Secret FBI Dossier Reveals Steve Jobs Was Investigated by Bush Sr White House

The FBI has released, and posted on its web site, Steve Jobs’ 191-page FBI file.

Apple Inc co-founder Steve Jobs, hailed as one of the greatest technology visionaries of his generation, dabbled in illicit drugs in his youth and alienated colleagues yet commanded universal respect, according to interviews conducted by the FBI in the 1990s. Photo: Ben Stanfield/Flickr

Though sections have been redacted and more than two dozen interviews are narrated in dry officialese, the Federal Bureau of Investigation’s 191-page file on Steve Jobs, released Thursday, reveals numerous lively details about the Apple co-founder’s personal life and professional past, as recounted to FBI agents by his colleagues, neighbors and friends.

A series of interviews with friends and associates – whose names were redacted by the bureau – painted a familiar picture of a technology visionary who intimidated associates and insisted on getting his way, but whose drive and vision inspired admiration, Reuters reports.

According to The Huff Post, the document confirms much of what is already known about Jobs, including his drug use, spartan lifestyle and the intense managerial style that created friction between him and some of his colleagues.

The 191-page dossier was drawn up after Mr Jobs was being considered for a “sensitive” post at the White House in 1991, and is based on interviews with his friends and former colleagues by special agents.

Mr Jobs was being considered for a post on the President’s Export Council – the principal national advisory committee on international trade, reports The Telegraph.

Several pages of memos and handwritten notes also provide a glimpse into a $1 million bomb threat that was made against Apple on Feb. 7, 1985, several months before Apple fired Jobs.

“An unidentified male caller made a series of telephone calls to [redacted] of Apple computer Inc. … and advised that ‘devices’ had been placed in homes of captioned individuals [redacted] and one million dollars must be paid,” the FBI wrote in a memo about the threat.

The FBI noted that its probe of the areas targeted by the individual who made the bomb threat turned up no unusual activity.

One long-term friend, who had attended college with the future billionaire, provided a scathing portrait of Mr Jobs, describing him as a “deceptive individual who is not completely forthright and honest”.

The FBI report said: “Several individuals commented concerning past drug use on the part of Mr Jobs.”

There were comments concerning his past drug use: “… [a former colleague] at ACI (his former employer) stated that during the late 1960s and early 1970s, Mr jobs may have experimented with illegal drugs, having come from that generation.

At least 29 people were interviewed for the FBI’s background check, and although their names have been redacted, there are several clues hinting at their identities.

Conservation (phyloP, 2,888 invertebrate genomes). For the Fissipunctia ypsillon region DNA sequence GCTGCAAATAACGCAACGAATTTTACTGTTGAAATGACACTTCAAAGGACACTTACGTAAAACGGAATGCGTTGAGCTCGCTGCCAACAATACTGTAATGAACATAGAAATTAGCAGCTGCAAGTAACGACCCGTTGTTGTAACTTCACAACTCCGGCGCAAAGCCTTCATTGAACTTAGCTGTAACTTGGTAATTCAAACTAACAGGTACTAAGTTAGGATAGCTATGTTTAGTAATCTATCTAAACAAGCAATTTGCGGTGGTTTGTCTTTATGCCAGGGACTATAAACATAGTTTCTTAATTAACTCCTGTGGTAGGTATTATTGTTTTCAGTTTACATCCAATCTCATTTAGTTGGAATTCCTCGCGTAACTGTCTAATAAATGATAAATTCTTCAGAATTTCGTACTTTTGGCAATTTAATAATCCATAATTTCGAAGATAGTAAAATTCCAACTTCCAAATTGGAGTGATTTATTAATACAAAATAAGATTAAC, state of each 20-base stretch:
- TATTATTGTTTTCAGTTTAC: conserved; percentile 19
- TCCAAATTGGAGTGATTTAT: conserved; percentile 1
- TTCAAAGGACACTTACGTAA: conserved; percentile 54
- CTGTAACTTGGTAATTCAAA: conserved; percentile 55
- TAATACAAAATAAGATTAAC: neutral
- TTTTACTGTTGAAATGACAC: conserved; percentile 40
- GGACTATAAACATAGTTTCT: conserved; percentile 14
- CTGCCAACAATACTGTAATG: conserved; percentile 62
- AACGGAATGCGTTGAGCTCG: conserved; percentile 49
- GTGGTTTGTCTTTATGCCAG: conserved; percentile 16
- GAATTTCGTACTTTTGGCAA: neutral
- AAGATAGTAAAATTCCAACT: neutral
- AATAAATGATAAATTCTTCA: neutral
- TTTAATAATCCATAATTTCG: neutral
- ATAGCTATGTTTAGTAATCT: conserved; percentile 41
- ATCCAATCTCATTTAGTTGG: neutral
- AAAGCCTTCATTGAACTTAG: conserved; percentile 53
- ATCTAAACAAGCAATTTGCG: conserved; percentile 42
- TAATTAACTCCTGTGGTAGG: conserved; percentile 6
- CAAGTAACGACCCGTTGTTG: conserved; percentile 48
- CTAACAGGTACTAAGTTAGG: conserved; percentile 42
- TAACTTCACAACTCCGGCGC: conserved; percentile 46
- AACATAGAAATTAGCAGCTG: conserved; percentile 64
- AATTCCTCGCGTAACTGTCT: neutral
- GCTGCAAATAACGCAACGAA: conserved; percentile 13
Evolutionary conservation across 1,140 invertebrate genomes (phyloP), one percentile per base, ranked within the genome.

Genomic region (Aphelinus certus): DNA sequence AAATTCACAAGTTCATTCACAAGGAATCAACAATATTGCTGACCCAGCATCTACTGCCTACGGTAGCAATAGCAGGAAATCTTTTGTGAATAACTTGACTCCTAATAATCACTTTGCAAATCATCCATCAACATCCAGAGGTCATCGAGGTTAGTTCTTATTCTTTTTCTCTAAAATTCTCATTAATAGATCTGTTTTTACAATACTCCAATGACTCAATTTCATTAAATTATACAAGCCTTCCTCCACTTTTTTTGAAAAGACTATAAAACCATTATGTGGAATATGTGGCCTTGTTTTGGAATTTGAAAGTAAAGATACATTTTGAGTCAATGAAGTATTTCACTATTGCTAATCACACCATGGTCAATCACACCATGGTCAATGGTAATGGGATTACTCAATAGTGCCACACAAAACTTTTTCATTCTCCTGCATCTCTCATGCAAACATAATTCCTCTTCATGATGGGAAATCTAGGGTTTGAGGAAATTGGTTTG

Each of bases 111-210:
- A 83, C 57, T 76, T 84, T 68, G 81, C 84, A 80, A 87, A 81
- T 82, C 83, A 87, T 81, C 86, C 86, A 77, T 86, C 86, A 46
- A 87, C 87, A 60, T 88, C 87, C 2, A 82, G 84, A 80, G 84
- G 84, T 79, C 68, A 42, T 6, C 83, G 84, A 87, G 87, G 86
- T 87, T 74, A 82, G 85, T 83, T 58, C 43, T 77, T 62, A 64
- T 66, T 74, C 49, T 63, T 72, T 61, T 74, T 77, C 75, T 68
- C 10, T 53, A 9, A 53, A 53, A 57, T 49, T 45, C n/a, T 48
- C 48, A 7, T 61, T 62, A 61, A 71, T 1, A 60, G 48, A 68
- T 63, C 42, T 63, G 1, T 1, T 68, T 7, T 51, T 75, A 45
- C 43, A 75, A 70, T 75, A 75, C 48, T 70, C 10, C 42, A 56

For example, the FBI notes that it interviewed a “roommate” and attempted to contact a woman who “had a baby born out of wedlock,” presumably Chris-Ann Brennan, Jobs’ ex-girlfriend and the mother of his daughter Lisa.

Some people questioned Mr Jobs’ moral integrity. “[a former acquaintance] advised that he has been acquainted with Mr Jobs since … he characterized Mr Jobs as a deceptive individual who is not completely forthright and honest.

“He stated that Mr Jobs will twist the truth and distort reality in order to achieve his goals. … also advised that he was aware that Mr Jobs used illegal drugs, including marijuana and LSD, while they were attending college. … was aware of Mr Jobs’ use of illegal drugs from reports of mutual friends and an admission of same from Mr Jobs.”

Most of the friends and colleagues interviewed by the FBI had high praise for Jobs and recommended him for a position in the government.

Jobs associates with an “eclectic group of people, most of whom are famous,” noted one interviewee, while another endorsed Jobs as someone who “will make a positive contribution on the National scene.”

Another person said he lives a “spartanlike and at times even monastic existence,” and one pointed out that he “liked brainstorming and was good at mediating.”

According to The Wall Street Journal, other aspects of the Steve Jobs narrative are referenced in the file, including his pilgrimage to India and his resulting interest in Eastern religion.

One person whose name is redacted says that Mr. Jobs “had undergone a change in philosophy by participating in eastern and/or Indian mysticism and religion. This change apparently influenced the Appointee’s personal life for the better.”

Jobs died in October after a years-long struggle with cancer. He was recognized for his enormous impact on the media, music and technology industries through such innovations as Apple’s iPod and iPhone.

Share this article

We welcome comments that advance the story directly or with relevant tangential information. We try to block comments that use offensive language, all capital letters or appear to be spam, and we review comments frequently to ensure they meet our standards. If you see a comment that you believe is irrelevant or inappropriate, you can flag it to our editors by using the report abuse links. Views expressed in the comments do not represent those of Coinspeaker Ltd.